To Lead or Not to Lead?

I am not sure where my desire to lead originated, but my first guess would be my upbringing as an only child.  I didn’t have to share the limelight with any siblings, so being the center of attention was normal. I was a bossy child, teenager and young adult. I am certain this bossiness was not as attractive or inviting when I was a teenager, because it was very self-serving and “me” focused. As I moved into adulthood and got my first job, I realized quickly that not everyone shared my enthusiasm for my ideas.  As my work experience grew, and my focus changed from “me to team”, I realized that my desire to lead had more to do with improving the environment for those who work in it, as well as myself.

I had minor leadership responsibilities in all the positions I have held, but my first job as a true leader began when I took a position at Northern Nevada Medical Center. I was hired to lead the Materials Management department, and I had been given the privilege of heading up a team of four.  I did not meet any of my new staff prior to starting, and on my first day I arrived at work with grand expectations that I would be welcomed with open arms and everyone would be keenly interested in all the changes I wanted to make.

I learned quickly that I was an outsider, not only new to the facility but I came over from one of the competitors in town. I had two strikes before I even started. That first morning I met with my staff, provided some insight into my experience and vision. I asked my staff to give me some history about the facility, as well as information about how the department itself functioned. No one spoke, it was the first time I hoped for chirping crickets! No amount of cajoling could open my new team up. Not to be deterred, I realized that as an outsider I needed to gain their trust, so I spent that first week shadowing each position so I had a good understanding of their daily duties and challenges.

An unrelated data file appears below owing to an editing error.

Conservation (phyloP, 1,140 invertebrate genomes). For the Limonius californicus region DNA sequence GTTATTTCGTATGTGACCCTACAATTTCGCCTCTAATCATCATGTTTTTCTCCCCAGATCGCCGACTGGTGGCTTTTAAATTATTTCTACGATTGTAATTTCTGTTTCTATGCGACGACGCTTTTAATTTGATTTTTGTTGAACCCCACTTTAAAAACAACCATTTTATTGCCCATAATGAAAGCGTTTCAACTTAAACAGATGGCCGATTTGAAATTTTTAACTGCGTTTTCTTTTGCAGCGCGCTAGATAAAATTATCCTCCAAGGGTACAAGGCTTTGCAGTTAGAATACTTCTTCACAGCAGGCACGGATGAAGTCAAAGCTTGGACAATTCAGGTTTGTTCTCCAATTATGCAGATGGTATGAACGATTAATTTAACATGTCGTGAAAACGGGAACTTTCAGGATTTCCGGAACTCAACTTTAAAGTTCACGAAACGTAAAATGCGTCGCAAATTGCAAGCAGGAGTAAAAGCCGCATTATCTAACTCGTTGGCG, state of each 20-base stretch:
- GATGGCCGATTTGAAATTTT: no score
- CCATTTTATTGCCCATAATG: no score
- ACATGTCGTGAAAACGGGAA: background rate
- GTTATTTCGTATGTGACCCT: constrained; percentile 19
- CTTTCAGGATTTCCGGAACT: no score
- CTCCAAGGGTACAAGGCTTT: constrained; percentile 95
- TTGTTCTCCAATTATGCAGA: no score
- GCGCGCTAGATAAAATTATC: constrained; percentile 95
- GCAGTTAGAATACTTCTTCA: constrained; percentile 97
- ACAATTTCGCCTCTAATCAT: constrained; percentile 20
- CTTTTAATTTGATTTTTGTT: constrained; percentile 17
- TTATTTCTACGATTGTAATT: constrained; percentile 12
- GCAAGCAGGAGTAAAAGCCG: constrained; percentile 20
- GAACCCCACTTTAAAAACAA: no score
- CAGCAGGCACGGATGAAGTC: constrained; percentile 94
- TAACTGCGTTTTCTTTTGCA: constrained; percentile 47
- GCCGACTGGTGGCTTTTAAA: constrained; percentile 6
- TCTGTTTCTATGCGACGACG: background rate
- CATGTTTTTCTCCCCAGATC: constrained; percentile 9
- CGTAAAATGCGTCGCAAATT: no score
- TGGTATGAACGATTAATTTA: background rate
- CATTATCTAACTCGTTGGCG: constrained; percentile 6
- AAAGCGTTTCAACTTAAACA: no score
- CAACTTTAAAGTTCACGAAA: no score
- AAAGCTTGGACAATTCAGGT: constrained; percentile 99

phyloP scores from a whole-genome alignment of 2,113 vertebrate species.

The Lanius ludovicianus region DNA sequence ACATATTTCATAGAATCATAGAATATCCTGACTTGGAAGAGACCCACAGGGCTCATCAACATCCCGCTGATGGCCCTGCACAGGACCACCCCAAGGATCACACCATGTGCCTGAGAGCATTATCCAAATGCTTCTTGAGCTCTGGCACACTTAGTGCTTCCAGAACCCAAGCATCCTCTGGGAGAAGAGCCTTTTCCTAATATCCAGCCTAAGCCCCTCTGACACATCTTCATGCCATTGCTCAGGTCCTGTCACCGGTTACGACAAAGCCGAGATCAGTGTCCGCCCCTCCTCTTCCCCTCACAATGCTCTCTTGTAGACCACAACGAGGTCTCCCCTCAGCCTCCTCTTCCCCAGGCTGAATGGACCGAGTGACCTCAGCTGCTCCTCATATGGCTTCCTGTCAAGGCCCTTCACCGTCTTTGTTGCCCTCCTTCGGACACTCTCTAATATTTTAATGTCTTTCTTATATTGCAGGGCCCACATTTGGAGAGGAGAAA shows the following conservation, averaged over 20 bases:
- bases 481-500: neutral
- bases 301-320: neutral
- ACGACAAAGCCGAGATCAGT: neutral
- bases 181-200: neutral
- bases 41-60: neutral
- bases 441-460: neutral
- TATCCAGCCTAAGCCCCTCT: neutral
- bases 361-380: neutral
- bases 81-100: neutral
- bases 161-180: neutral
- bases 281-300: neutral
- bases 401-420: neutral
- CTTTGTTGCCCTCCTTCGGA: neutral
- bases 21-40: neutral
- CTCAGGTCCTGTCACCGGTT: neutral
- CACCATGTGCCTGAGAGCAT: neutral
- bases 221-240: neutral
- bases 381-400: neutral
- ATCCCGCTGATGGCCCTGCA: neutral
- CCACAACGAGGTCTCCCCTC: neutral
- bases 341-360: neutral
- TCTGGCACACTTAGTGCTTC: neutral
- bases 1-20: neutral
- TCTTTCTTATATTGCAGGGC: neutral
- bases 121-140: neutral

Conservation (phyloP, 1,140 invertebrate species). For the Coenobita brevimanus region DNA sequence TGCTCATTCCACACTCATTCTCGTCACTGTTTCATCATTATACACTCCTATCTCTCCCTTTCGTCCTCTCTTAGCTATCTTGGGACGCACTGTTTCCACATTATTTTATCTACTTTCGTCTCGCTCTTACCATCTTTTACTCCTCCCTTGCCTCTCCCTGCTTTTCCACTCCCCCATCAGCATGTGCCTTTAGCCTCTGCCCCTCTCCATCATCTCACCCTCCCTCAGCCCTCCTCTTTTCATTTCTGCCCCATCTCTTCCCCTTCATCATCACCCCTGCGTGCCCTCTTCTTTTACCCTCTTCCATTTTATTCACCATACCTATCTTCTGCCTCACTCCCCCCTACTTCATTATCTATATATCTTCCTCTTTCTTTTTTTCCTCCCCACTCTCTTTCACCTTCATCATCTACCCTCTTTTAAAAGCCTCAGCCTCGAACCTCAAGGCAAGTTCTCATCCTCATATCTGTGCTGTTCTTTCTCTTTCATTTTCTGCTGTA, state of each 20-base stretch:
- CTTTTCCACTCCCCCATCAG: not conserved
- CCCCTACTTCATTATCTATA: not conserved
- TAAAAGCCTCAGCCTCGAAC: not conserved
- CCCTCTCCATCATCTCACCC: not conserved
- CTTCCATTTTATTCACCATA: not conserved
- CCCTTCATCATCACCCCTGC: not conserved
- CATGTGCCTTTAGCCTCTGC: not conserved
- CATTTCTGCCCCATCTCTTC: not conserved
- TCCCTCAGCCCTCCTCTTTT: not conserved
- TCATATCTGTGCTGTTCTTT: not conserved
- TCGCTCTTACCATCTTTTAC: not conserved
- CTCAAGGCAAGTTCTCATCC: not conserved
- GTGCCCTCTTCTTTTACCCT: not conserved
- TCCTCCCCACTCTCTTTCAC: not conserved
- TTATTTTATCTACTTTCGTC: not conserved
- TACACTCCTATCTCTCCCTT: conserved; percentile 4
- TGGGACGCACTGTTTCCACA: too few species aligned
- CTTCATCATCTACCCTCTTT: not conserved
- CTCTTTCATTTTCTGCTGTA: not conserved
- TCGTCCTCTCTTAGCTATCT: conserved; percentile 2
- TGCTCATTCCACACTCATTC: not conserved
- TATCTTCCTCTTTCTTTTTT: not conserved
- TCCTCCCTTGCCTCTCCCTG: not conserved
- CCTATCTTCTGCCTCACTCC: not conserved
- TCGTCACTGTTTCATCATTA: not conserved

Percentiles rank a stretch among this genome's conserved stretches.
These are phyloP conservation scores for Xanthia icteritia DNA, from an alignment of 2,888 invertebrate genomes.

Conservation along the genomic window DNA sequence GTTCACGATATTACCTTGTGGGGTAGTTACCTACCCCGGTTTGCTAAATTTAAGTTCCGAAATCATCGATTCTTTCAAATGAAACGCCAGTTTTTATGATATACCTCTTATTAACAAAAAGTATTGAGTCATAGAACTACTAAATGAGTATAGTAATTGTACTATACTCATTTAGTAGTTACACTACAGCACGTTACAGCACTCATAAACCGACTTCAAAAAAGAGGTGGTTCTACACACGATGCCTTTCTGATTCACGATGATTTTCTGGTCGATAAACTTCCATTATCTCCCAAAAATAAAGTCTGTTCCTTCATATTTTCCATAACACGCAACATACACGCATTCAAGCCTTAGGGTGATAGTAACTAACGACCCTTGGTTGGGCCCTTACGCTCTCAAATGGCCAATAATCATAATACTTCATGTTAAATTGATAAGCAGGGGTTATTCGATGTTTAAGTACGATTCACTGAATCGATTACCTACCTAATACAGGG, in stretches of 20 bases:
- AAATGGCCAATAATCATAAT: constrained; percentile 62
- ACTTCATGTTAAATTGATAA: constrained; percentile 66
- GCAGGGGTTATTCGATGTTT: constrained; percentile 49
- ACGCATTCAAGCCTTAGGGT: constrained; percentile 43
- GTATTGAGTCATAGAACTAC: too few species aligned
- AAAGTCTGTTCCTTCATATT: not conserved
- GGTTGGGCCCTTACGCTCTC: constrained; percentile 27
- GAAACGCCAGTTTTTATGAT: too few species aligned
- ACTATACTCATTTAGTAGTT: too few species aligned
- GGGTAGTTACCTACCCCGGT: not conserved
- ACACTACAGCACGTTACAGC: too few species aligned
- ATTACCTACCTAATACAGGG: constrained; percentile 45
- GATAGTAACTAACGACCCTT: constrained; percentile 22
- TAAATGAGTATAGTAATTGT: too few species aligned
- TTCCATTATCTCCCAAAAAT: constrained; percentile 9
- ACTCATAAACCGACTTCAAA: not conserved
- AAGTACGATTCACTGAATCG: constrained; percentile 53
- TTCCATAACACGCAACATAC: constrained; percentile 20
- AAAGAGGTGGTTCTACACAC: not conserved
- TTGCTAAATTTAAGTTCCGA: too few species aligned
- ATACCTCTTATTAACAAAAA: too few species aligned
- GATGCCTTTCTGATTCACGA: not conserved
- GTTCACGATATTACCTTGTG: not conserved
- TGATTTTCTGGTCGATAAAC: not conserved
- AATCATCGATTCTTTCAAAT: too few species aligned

I would like to say at the end of the first week that I truly was welcomed with open arms, that they instantly liked me and trusted me, but I would be lying.  The previous manager of this department had run things with an iron fist, he had his favorites and all of the staff knew it. Even though it was such a small department, little fiefdoms had been created, and everyone was working on their own agendas. There was no camaraderie, no teamwork, and certainly no trust. At the end of my first work I clearly questioned my decision to take on this new role, and wondered if it would be too late to get my old job back.

Thankfully, I not only love to be in charge, but I also love to be challenged. At the end of my first month, I had been able to get some historical information from other managers within the facility that helped explain some of the behaviors of my staff. I made it a point not to be one of those managers that comes in and says “in my other job we did this” or “we did that”.  I spent the entire first month getting to know everything I could about my people, our processes, and our customers. At the beginning of my second month, I held a staff meeting in which I shared my observations, and then publicly stated what my visions were for improvements. I told my staff I would be working with each of them one on one to see what changes would work. I told them their feedback was vital to the success of our department, and I reinforced my open door policy.

The fact that my first month was spent observing helped my staff see that my first priority was them, and not change implementation. While the first year was challenging, we were able to make huge improvements in our internal and external customer service. I did experience the projected 25% turnover, but I learned some of my most important lessons that year. You have to understand exactly how something functions to be able to identify what needs improving. You have to gain the trust of your team to successfully implement change. And you have to have faith in your team that they see the vision and feel that they can support it to fruition.

I welcome your feedback as an opportunity to learn and grow!

 

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